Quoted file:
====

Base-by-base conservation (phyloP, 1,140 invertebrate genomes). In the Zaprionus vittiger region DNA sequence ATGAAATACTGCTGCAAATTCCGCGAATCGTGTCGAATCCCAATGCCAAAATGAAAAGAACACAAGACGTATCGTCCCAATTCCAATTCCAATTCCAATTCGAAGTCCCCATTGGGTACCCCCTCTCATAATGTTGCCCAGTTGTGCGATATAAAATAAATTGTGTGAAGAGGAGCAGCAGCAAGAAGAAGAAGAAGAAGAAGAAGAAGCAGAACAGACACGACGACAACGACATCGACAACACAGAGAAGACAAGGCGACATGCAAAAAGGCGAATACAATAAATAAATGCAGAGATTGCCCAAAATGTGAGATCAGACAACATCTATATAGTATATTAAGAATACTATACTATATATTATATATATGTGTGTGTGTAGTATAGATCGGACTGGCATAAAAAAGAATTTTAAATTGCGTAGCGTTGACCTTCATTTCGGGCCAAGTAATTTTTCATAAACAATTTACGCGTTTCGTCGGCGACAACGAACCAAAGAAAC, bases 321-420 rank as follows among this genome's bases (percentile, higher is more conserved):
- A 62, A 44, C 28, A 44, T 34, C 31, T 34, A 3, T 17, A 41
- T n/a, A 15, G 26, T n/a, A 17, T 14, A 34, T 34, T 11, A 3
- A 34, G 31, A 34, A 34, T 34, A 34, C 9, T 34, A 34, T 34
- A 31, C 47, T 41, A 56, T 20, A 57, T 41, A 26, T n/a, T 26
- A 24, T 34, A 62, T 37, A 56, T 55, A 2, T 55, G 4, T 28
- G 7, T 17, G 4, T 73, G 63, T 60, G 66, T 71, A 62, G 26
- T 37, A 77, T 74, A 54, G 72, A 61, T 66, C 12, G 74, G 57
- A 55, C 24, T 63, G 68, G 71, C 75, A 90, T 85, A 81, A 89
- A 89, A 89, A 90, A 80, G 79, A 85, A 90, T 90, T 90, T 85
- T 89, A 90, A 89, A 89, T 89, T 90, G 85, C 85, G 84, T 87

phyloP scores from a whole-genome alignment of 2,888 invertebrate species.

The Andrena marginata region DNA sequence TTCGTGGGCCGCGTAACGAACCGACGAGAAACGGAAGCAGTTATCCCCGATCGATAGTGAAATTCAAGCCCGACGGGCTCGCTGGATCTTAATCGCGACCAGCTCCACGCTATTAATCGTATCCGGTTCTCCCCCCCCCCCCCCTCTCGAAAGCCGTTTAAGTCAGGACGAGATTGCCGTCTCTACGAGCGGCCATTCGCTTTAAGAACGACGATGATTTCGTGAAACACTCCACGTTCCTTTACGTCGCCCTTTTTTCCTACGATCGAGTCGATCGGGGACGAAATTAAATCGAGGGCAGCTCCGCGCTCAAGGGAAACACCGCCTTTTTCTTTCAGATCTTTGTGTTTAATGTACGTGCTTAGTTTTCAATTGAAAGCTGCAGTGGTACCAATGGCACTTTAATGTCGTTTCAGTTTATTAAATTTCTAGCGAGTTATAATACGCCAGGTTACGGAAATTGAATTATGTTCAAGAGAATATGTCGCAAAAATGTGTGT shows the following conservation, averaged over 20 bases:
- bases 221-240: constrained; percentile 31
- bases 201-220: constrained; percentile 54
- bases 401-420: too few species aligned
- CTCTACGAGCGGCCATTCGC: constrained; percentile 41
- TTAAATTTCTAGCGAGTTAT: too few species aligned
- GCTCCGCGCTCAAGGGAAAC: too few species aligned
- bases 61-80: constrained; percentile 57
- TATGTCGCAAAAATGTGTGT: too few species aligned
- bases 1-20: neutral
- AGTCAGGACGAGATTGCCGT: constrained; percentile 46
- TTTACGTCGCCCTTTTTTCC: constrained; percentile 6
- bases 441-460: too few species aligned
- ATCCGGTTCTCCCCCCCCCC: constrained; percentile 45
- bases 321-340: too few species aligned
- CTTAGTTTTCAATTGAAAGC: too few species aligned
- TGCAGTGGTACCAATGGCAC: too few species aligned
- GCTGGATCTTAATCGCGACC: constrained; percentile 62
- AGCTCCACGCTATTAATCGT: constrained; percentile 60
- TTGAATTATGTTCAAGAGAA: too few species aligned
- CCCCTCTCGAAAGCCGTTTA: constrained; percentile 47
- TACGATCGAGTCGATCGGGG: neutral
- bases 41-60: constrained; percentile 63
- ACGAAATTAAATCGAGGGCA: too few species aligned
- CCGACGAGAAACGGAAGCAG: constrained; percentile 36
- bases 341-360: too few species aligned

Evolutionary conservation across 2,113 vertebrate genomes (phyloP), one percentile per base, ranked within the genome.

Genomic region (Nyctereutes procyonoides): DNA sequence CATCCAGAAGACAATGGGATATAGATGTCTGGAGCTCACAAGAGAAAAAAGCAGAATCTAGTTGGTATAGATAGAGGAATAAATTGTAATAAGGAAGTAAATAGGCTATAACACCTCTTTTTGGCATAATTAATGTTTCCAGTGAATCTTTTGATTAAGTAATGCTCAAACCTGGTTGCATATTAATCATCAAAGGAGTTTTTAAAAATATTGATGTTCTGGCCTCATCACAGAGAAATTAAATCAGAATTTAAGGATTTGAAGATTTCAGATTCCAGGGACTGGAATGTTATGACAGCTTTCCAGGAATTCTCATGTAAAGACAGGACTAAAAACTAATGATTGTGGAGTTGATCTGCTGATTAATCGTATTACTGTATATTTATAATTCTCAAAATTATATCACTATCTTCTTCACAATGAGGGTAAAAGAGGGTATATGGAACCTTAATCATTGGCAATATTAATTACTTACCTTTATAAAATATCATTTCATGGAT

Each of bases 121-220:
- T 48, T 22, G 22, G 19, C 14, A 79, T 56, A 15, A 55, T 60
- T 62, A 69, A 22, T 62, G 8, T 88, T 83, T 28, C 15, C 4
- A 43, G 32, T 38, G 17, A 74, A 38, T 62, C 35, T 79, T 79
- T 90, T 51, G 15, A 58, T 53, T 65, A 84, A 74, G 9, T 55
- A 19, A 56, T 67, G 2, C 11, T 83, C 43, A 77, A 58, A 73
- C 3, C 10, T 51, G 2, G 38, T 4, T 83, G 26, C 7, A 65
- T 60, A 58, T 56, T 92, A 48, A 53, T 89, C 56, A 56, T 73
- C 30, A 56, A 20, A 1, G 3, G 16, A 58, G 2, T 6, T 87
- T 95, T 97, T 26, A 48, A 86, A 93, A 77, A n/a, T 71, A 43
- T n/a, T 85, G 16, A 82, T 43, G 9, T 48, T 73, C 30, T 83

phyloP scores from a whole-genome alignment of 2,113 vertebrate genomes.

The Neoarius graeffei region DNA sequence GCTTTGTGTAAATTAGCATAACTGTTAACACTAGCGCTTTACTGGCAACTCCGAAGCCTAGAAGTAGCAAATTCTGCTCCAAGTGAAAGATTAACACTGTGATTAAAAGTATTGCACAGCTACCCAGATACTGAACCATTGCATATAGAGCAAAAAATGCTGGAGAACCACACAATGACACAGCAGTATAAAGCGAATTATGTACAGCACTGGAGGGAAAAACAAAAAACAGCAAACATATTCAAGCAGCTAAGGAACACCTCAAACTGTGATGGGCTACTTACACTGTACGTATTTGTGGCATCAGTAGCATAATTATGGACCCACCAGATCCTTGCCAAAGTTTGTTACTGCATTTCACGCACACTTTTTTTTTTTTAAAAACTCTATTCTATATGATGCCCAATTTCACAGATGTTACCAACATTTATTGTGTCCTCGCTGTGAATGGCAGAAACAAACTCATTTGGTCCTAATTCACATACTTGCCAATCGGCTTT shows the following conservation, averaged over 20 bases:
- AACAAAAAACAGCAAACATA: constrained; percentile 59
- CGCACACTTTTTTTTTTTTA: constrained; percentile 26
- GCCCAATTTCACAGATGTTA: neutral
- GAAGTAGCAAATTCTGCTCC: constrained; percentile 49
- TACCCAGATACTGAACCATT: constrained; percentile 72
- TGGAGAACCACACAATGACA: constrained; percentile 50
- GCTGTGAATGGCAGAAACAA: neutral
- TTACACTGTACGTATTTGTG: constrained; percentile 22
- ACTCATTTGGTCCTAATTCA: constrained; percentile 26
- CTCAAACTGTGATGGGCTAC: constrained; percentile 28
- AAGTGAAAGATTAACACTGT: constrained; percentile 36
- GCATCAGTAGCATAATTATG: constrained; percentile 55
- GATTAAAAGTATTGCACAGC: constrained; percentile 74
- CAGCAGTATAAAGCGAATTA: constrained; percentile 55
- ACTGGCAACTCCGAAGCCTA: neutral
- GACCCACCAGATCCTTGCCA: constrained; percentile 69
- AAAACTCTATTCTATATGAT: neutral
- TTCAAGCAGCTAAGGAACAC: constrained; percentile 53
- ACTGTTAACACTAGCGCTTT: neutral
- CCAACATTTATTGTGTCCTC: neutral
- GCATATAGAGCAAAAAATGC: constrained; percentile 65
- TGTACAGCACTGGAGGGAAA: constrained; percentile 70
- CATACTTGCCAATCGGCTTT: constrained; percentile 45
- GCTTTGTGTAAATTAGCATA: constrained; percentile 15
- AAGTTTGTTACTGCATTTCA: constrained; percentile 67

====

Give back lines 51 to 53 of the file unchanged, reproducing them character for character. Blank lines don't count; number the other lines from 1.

- T n/a, T 85, G 16, A 82, T 43, G 9, T 48, T 73, C 30, T 83

phyloP scores from a whole-genome alignment of 2,113 vertebrate genomes.

The Neoarius graeffei region DNA sequence GCTTTGTGTAAATTAGCATAACTGTTAACACTAGCGCTTTACTGGCAACTCCGAAGCCTAGAAGTAGCAAATTCTGCTCCAAGTGAAAGATTAACACTGTGATTAAAAGTATTGCACAGCTACCCAGATACTGAACCATTGCATATAGAGCAAAAAATGCTGGAGAACCACACAATGACACAGCAGTATAAAGCGAATTATGTACAGCACTGGAGGGAAAAACAAAAAACAGCAAACATATTCAAGCAGCTAAGGAACACCTCAAACTGTGATGGGCTACTTACACTGTACGTATTTGTGGCATCAGTAGCATAATTATGGACCCACCAGATCCTTGCCAAAGTTTGTTACTGCATTTCACGCACACTTTTTTTTTTTTAAAAACTCTATTCTATATGATGCCCAATTTCACAGATGTTACCAACATTTATTGTGTCCTCGCTGTGAATGGCAGAAACAAACTCATTTGGTCCTAATTCACATACTTGCCAATCGGCTTT shows the following conservation, averaged over 20 bases: